Many have theorized about who exactly is “killing” traditional work formats. Are millennials to blame for their unwillingness to accept low pay and chronic exhaustion for the promise of experience? Perhaps it’s actually Gen Z, whose fluency with social media has exploded the digital and influencer economies? These are valuable observations, and anyone modernizing work should be commended, but none have gone so far in disrupting the status quo as Black people and Black women. Osaka’s decision may have been one small moment of defiance, but it will cause a ripple effect and pave the way for others.
We are destroying the systems that tell us to work doggedly for scraps or to sacrifice our bodies and minds for what others have deemed a priority. As Audre Lorde reminded us, “Caring for myself is not self-indulgence, it is self-preservation, and that is an act of political warfare.” But she wasn’t talking about bath bombs and retail therapy; Lorde was a queer Black woman in her 50s, recently diagnosed with cancer for the second time, when she spoke about self-care in her book A Burst of Light. In that moment, Lorde recognized that freedom was meaningless if she didn’t have the courage to deliver it to her own self. If we don’t care for ourselves and each other, who gets to enjoy the fruits of our labor? Are we again positioning ourselves to be the world’s mules? All work and no reward?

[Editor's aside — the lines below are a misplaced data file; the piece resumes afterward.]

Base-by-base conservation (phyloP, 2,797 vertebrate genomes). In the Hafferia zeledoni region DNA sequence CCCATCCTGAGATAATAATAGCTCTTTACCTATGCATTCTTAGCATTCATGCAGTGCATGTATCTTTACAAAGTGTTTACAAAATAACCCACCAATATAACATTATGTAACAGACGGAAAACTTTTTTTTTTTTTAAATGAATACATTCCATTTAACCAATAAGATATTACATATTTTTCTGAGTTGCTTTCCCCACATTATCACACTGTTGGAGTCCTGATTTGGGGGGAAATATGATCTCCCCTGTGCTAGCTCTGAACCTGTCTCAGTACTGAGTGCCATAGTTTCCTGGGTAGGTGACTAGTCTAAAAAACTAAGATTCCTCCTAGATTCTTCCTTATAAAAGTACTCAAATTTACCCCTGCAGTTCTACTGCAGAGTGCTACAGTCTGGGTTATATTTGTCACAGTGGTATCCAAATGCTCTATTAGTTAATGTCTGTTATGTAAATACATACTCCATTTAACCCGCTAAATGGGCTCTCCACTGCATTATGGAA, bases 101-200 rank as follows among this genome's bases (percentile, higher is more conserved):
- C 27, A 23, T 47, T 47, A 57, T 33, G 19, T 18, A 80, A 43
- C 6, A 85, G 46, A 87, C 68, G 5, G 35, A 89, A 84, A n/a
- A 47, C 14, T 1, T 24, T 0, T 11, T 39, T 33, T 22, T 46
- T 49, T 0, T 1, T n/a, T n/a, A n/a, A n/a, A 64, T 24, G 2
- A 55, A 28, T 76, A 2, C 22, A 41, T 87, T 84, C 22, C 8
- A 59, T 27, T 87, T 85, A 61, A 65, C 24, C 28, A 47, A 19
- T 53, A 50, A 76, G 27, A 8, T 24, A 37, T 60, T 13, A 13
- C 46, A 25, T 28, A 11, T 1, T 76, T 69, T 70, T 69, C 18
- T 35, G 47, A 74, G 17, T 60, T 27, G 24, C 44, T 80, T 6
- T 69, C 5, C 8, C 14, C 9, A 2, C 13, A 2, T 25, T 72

Ultimately, we can and should have it all. It doesn’t have to be ambition or wellness. Instead, our drive and ingenuity should be our fuel as we discover more ways to show up for ourselves and our colleagues in order to make work-life balance a norm. Workplace abuse like blackballing, retaliation, underpayment, and stifling NDAs should be eliminated in favor of transparent and nurturing spaces. Work should be a place to do something that matters to you, without it coming at the expense of your family, sanity, and other passions.
We have been selling innovation to the highest bidder when we should be leveraging it toward the quality of life we all deserve. It’s not too late to turn back and opt for something different. It will require releasing Black women from the need to always be strong, productive, and hard-working so that we can be well, first and foremost. No strings attached. No return on investment. No proof of suffering to validate the success on the other side.
I wish that for Naomi Osaka and every Black woman. You are living your ancestors’ wildest dream and your oppressors’ worst nightmare every time you rest. Say no.